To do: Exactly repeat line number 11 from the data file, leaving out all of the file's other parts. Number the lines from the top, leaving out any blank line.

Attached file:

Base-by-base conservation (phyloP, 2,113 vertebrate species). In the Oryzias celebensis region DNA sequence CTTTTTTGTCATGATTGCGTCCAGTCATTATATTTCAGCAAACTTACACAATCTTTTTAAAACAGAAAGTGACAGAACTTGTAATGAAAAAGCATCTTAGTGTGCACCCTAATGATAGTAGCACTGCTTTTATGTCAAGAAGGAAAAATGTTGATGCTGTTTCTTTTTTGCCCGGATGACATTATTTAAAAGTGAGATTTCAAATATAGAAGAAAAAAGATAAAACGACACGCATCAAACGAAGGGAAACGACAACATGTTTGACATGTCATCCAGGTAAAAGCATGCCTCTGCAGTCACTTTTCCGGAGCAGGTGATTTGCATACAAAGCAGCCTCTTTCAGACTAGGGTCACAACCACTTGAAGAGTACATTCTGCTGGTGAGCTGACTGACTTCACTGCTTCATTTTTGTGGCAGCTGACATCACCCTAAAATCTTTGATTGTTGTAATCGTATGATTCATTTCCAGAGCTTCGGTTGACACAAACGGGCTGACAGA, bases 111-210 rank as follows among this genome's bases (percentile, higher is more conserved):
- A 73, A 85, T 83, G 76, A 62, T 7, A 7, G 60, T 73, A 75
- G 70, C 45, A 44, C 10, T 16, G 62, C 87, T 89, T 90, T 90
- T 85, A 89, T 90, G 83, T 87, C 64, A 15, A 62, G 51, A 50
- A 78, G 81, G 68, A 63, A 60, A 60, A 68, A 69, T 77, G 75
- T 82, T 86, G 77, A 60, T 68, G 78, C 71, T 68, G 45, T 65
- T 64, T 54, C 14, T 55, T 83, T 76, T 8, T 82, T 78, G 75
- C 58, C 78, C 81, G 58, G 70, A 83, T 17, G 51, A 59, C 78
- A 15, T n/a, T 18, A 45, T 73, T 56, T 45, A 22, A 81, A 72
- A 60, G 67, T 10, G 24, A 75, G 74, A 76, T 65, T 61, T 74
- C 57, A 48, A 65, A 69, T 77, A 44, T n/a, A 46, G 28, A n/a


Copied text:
- C 57, A 48, A 65, A 69, T 77, A 44, T n/a, A 46, G 28, A n/a